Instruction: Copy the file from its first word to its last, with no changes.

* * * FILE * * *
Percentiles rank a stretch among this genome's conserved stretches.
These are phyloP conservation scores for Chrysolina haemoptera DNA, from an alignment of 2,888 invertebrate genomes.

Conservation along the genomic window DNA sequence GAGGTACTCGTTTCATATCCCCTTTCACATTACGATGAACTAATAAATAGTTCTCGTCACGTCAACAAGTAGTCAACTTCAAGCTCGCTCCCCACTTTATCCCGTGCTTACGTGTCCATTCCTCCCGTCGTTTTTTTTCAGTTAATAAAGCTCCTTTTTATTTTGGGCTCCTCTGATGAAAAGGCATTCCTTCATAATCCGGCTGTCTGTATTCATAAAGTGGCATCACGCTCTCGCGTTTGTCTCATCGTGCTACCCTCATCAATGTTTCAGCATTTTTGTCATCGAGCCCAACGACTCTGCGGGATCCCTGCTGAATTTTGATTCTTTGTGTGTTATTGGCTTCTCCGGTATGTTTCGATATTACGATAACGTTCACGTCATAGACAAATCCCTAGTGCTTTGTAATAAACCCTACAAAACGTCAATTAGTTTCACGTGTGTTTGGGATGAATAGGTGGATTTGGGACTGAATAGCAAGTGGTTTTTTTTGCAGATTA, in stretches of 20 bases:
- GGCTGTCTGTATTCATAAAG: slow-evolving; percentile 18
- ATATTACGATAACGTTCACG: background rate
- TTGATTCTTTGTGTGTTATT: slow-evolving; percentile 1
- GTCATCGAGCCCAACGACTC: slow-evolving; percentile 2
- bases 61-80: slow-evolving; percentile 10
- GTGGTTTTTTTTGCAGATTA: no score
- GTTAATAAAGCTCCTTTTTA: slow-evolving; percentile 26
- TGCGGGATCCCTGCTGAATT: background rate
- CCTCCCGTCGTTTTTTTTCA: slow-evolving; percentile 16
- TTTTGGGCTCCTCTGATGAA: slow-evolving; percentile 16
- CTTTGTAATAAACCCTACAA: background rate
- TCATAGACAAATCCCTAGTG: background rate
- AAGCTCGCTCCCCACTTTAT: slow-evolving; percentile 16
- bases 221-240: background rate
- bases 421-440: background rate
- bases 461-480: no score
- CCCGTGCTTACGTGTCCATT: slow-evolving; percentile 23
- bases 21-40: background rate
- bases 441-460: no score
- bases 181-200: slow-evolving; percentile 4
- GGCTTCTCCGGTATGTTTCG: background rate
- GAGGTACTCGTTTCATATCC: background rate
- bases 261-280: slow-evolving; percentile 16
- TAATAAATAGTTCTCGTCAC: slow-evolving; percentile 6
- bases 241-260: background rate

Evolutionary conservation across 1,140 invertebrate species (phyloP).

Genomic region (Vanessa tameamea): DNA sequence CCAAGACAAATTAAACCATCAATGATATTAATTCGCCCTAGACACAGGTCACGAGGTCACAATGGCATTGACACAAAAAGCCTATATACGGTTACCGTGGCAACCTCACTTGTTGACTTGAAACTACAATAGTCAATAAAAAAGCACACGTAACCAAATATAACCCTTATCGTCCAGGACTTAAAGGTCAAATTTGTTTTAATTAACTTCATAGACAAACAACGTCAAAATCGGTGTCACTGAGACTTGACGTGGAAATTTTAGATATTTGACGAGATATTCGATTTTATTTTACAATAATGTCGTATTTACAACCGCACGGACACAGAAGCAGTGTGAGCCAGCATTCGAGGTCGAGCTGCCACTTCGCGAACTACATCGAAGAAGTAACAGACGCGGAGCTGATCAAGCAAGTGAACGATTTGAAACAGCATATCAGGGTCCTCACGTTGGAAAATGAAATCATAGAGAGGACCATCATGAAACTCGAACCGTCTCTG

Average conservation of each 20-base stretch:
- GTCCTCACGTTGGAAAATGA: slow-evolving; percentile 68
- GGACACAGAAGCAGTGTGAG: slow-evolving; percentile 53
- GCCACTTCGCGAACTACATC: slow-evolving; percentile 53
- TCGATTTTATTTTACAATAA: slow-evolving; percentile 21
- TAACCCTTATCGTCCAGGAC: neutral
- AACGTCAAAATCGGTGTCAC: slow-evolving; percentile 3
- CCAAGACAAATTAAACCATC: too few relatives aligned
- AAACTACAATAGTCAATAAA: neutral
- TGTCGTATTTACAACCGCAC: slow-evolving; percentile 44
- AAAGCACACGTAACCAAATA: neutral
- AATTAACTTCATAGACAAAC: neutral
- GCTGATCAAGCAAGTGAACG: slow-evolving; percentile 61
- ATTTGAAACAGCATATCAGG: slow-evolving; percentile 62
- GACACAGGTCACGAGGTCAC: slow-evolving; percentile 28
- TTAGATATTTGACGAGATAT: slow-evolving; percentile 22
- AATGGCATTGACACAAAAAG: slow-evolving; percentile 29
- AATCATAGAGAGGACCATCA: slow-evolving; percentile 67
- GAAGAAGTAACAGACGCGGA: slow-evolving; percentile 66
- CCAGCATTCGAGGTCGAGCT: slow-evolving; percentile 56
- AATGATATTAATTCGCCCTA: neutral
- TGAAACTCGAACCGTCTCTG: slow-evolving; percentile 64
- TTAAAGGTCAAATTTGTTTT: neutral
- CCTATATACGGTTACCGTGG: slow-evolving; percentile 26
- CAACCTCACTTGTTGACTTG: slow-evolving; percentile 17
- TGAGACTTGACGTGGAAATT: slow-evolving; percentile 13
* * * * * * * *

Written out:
Percentiles rank a stretch among this genome's conserved stretches.
These are phyloP conservation scores for Chrysolina haemoptera DNA, from an alignment of 2,888 invertebrate genomes.

Conservation along the genomic window DNA sequence GAGGTACTCGTTTCATATCCCCTTTCACATTACGATGAACTAATAAATAGTTCTCGTCACGTCAACAAGTAGTCAACTTCAAGCTCGCTCCCCACTTTATCCCGTGCTTACGTGTCCATTCCTCCCGTCGTTTTTTTTCAGTTAATAAAGCTCCTTTTTATTTTGGGCTCCTCTGATGAAAAGGCATTCCTTCATAATCCGGCTGTCTGTATTCATAAAGTGGCATCACGCTCTCGCGTTTGTCTCATCGTGCTACCCTCATCAATGTTTCAGCATTTTTGTCATCGAGCCCAACGACTCTGCGGGATCCCTGCTGAATTTTGATTCTTTGTGTGTTATTGGCTTCTCCGGTATGTTTCGATATTACGATAACGTTCACGTCATAGACAAATCCCTAGTGCTTTGTAATAAACCCTACAAAACGTCAATTAGTTTCACGTGTGTTTGGGATGAATAGGTGGATTTGGGACTGAATAGCAAGTGGTTTTTTTTGCAGATTA, in stretches of 20 bases:
- GGCTGTCTGTATTCATAAAG: slow-evolving; percentile 18
- ATATTACGATAACGTTCACG: background rate
- TTGATTCTTTGTGTGTTATT: slow-evolving; percentile 1
- GTCATCGAGCCCAACGACTC: slow-evolving; percentile 2
- bases 61-80: slow-evolving; percentile 10
- GTGGTTTTTTTTGCAGATTA: no score
- GTTAATAAAGCTCCTTTTTA: slow-evolving; percentile 26
- TGCGGGATCCCTGCTGAATT: background rate
- CCTCCCGTCGTTTTTTTTCA: slow-evolving; percentile 16
- TTTTGGGCTCCTCTGATGAA: slow-evolving; percentile 16
- CTTTGTAATAAACCCTACAA: background rate
- TCATAGACAAATCCCTAGTG: background rate
- AAGCTCGCTCCCCACTTTAT: slow-evolving; percentile 16
- bases 221-240: background rate
- bases 421-440: background rate
- bases 461-480: no score
- CCCGTGCTTACGTGTCCATT: slow-evolving; percentile 23
- bases 21-40: background rate
- bases 441-460: no score
- bases 181-200: slow-evolving; percentile 4
- GGCTTCTCCGGTATGTTTCG: background rate
- GAGGTACTCGTTTCATATCC: background rate
- bases 261-280: slow-evolving; percentile 16
- TAATAAATAGTTCTCGTCAC: slow-evolving; percentile 6
- bases 241-260: background rate

Evolutionary conservation across 1,140 invertebrate species (phyloP).

Genomic region (Vanessa tameamea): DNA sequence CCAAGACAAATTAAACCATCAATGATATTAATTCGCCCTAGACACAGGTCACGAGGTCACAATGGCATTGACACAAAAAGCCTATATACGGTTACCGTGGCAACCTCACTTGTTGACTTGAAACTACAATAGTCAATAAAAAAGCACACGTAACCAAATATAACCCTTATCGTCCAGGACTTAAAGGTCAAATTTGTTTTAATTAACTTCATAGACAAACAACGTCAAAATCGGTGTCACTGAGACTTGACGTGGAAATTTTAGATATTTGACGAGATATTCGATTTTATTTTACAATAATGTCGTATTTACAACCGCACGGACACAGAAGCAGTGTGAGCCAGCATTCGAGGTCGAGCTGCCACTTCGCGAACTACATCGAAGAAGTAACAGACGCGGAGCTGATCAAGCAAGTGAACGATTTGAAACAGCATATCAGGGTCCTCACGTTGGAAAATGAAATCATAGAGAGGACCATCATGAAACTCGAACCGTCTCTG

Average conservation of each 20-base stretch:
- GTCCTCACGTTGGAAAATGA: slow-evolving; percentile 68
- GGACACAGAAGCAGTGTGAG: slow-evolving; percentile 53
- GCCACTTCGCGAACTACATC: slow-evolving; percentile 53
- TCGATTTTATTTTACAATAA: slow-evolving; percentile 21
- TAACCCTTATCGTCCAGGAC: neutral
- AACGTCAAAATCGGTGTCAC: slow-evolving; percentile 3
- CCAAGACAAATTAAACCATC: too few relatives aligned
- AAACTACAATAGTCAATAAA: neutral
- TGTCGTATTTACAACCGCAC: slow-evolving; percentile 44
- AAAGCACACGTAACCAAATA: neutral
- AATTAACTTCATAGACAAAC: neutral
- GCTGATCAAGCAAGTGAACG: slow-evolving; percentile 61
- ATTTGAAACAGCATATCAGG: slow-evolving; percentile 62
- GACACAGGTCACGAGGTCAC: slow-evolving; percentile 28
- TTAGATATTTGACGAGATAT: slow-evolving; percentile 22
- AATGGCATTGACACAAAAAG: slow-evolving; percentile 29
- AATCATAGAGAGGACCATCA: slow-evolving; percentile 67
- GAAGAAGTAACAGACGCGGA: slow-evolving; percentile 66
- CCAGCATTCGAGGTCGAGCT: slow-evolving; percentile 56
- AATGATATTAATTCGCCCTA: neutral
- TGAAACTCGAACCGTCTCTG: slow-evolving; percentile 64
- TTAAAGGTCAAATTTGTTTT: neutral
- CCTATATACGGTTACCGTGG: slow-evolving; percentile 26
- CAACCTCACTTGTTGACTTG: slow-evolving; percentile 17
- TGAGACTTGACGTGGAAATT: slow-evolving; percentile 13